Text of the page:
Men who believe that they can put off fatherhood and rely on IVF to have children have been given a reality check by researchers. A new study suggests that men's fertility may drop off in the same way as women before menopause.
UK researchers found that men in their fifties saw their chance of having a baby through IVF fall by a third compared to men in their mid-thirties or late-twenties. Women experience menopause at the age of 51 on average, after they stop producing eggs. However, experts warn that a build-up of damaging mutations in men's sperm may create a comparable effect.
This mechanism is thought to explain why the rates of developmental disorders such as autism are a bit higher in kids who have older fathers, and researchers say more needs to be done in order to make men aware that their fertility in old age is not guaranteed.
Men can produce healthy sperm up to age 50
According to Dr. Guy Morris from the Center for Reproductive and Genetic Health, men's sperm seems to be unaffected by their age right up to the age of 50, which is when there is a massive decline. Women lose the function of their reproductive organs when they go through menopause. In men, the quality and quantity of sperm production decline with age and this seem to have an effect after the age of 50. The Center for Reproductive and Genetic Health led the research together with the University College London.
Rod Stewart was 66 when Aiden, his eighth child, was born. The silent film actor Charlie Chaplin had kids into his seventies. However, experts said that these cases may be more down to the relatively wealthy men having much younger wives, and called for an awareness campaign to correct the myth that men can reproduce successfully into old age.
The UCL researchers analyzed records from almost 5,000 IVF cycles at the Center for Reproductive and Genetic Health in London over the past 9 years. The data, that has 4,271 male participants, found that half of them under the age of 35 were able to get their partners pregnant but by the age of 41 to 45, this had fallen to 35% and at age 51 the success had slumped to just 30%.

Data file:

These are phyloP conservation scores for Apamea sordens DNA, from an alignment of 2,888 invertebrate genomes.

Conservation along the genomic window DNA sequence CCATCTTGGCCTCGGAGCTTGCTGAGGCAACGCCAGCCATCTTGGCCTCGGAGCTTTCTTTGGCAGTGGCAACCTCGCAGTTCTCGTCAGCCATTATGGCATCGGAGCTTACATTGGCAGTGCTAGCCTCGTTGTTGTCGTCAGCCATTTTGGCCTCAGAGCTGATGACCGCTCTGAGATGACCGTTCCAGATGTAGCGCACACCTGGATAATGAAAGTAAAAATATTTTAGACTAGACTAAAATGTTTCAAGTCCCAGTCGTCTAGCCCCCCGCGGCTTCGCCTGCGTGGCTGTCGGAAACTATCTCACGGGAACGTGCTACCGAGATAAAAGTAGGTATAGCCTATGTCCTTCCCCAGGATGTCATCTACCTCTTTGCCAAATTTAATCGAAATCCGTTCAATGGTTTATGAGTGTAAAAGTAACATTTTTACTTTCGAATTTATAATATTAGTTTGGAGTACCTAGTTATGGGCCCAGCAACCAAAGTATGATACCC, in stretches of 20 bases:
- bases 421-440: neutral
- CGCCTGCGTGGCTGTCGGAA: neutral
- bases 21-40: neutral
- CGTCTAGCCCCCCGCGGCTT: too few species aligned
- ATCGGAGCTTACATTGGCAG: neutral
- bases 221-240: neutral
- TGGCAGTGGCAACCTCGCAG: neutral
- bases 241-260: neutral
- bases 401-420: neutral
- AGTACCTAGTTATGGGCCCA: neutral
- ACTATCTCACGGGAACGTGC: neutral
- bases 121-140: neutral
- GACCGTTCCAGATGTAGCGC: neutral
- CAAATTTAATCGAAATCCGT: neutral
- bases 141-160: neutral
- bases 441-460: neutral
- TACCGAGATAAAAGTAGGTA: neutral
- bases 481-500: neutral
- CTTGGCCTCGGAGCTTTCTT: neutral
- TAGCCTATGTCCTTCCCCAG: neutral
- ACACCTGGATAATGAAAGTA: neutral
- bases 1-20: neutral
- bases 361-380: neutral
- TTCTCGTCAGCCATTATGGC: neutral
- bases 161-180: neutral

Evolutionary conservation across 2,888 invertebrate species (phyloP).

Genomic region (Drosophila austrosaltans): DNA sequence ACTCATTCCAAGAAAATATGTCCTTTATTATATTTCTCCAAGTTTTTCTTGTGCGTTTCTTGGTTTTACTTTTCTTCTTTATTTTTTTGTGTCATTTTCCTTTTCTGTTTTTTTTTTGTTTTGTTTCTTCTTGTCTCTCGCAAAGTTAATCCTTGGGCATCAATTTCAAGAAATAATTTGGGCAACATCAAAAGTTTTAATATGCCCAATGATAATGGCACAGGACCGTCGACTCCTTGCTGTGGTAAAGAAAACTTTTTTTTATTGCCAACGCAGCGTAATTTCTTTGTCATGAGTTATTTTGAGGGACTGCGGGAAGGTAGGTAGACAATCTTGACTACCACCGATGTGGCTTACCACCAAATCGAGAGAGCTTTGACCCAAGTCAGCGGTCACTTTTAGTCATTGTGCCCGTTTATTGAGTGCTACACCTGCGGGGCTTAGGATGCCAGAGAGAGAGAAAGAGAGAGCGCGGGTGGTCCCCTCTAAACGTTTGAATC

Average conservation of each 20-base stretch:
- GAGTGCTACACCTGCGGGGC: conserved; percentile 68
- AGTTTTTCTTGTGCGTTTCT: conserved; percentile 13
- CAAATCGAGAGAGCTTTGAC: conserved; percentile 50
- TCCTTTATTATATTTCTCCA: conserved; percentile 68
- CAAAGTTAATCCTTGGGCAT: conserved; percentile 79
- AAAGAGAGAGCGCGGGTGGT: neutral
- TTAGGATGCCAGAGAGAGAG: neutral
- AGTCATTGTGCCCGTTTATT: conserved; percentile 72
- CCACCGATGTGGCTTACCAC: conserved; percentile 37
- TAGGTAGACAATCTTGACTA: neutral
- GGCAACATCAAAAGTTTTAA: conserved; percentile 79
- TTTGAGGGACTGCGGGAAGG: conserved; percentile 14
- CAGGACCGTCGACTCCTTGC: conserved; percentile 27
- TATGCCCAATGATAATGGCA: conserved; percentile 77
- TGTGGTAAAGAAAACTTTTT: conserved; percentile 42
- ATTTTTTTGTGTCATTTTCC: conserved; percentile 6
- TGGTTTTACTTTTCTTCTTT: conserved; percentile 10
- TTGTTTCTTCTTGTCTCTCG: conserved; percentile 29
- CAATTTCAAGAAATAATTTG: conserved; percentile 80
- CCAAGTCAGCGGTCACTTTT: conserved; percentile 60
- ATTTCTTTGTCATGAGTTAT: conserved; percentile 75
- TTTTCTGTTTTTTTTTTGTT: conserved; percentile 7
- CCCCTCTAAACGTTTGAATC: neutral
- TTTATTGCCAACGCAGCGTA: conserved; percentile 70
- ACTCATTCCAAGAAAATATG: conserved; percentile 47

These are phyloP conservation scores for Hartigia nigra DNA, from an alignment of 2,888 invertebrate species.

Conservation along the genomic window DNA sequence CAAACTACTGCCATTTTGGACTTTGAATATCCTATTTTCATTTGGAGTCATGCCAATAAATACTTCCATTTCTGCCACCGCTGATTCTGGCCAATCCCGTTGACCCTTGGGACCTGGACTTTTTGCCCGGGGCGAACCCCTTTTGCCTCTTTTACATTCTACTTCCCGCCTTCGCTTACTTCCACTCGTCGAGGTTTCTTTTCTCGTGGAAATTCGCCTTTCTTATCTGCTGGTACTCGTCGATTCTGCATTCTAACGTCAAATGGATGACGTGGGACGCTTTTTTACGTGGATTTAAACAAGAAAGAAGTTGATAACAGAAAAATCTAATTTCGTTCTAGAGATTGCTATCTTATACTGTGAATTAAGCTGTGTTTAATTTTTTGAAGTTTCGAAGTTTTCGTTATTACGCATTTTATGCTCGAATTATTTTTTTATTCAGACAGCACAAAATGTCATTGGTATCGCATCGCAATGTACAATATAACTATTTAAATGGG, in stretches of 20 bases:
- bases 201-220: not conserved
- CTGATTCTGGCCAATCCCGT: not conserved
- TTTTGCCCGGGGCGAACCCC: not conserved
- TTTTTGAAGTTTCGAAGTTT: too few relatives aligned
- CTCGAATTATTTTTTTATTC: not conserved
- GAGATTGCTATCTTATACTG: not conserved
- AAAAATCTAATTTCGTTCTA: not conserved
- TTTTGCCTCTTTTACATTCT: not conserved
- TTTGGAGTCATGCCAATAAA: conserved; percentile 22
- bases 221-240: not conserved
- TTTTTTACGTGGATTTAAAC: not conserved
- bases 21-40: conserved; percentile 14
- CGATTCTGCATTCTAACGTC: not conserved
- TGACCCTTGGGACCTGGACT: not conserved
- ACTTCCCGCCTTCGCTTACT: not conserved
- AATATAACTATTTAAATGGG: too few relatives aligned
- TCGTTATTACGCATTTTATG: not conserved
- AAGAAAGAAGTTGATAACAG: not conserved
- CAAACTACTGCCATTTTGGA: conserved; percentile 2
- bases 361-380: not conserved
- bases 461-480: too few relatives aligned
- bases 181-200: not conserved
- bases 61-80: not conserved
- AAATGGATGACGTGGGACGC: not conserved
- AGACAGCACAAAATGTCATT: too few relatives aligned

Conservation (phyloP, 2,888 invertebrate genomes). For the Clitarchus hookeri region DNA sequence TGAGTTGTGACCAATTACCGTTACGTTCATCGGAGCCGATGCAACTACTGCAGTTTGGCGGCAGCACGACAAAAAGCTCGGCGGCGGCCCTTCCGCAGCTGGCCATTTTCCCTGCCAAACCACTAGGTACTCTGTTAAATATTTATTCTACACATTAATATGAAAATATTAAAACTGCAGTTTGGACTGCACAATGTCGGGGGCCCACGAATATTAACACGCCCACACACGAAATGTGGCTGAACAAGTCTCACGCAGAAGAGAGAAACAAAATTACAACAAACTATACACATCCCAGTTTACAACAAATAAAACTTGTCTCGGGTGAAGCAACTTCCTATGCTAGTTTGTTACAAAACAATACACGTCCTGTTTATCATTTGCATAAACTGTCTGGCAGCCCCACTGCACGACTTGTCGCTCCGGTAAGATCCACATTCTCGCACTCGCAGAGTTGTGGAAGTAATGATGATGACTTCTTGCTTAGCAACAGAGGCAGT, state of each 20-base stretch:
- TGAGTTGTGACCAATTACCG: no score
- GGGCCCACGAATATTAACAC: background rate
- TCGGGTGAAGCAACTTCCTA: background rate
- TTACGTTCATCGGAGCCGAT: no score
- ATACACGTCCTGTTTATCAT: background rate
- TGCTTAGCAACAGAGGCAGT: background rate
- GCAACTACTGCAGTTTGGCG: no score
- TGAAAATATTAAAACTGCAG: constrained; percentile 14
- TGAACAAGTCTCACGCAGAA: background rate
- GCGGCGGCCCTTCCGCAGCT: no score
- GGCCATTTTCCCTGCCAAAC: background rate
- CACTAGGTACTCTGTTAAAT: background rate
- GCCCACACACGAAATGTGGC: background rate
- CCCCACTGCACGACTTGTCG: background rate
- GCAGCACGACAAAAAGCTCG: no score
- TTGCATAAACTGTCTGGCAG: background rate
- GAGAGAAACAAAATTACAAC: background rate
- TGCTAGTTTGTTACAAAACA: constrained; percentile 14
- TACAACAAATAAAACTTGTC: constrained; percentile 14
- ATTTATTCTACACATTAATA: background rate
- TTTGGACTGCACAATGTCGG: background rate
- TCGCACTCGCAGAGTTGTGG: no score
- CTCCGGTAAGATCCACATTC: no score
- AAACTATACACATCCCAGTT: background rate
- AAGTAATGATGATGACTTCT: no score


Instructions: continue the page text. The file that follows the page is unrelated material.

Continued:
Success in IVF
Previous research has shown that men's chances of conceiving naturally drop off with age, but this study is one of the largest to look at success in IVF.
Chair of the British Fertility Society Fertility Education Initiative, Professor Adam Balen, said that they want to see fertility taught as part of the relationship and sex education curriculum and they have been successful in getting it included. Young men need this information, they need to know that they won't necessarily remain fertile their whole life and they are more likely to have issues as they age.
The findings were presented at the yearly meeting of the European Society of Human Reproduction and Embryology in Vienna. But experts believe that there could be pressure to start applying these findings immediately. Currently, there is no cut-off age for men to access IVF, though guidelines recommend that women should not be offered fertility treatment after the age of 42. Age could be added to the weight, and a host of other criteria used, to restrict IVF access in England as budgets are tight.
Professor Allan Pacey, a fertility expert from the University of Sheffield, said that commissioners want to see an upper age limit for men going to IVF but it could be another way of rationing. They do not think that this is justified because it is a completely different biological mechanism, but commissioners want a number.
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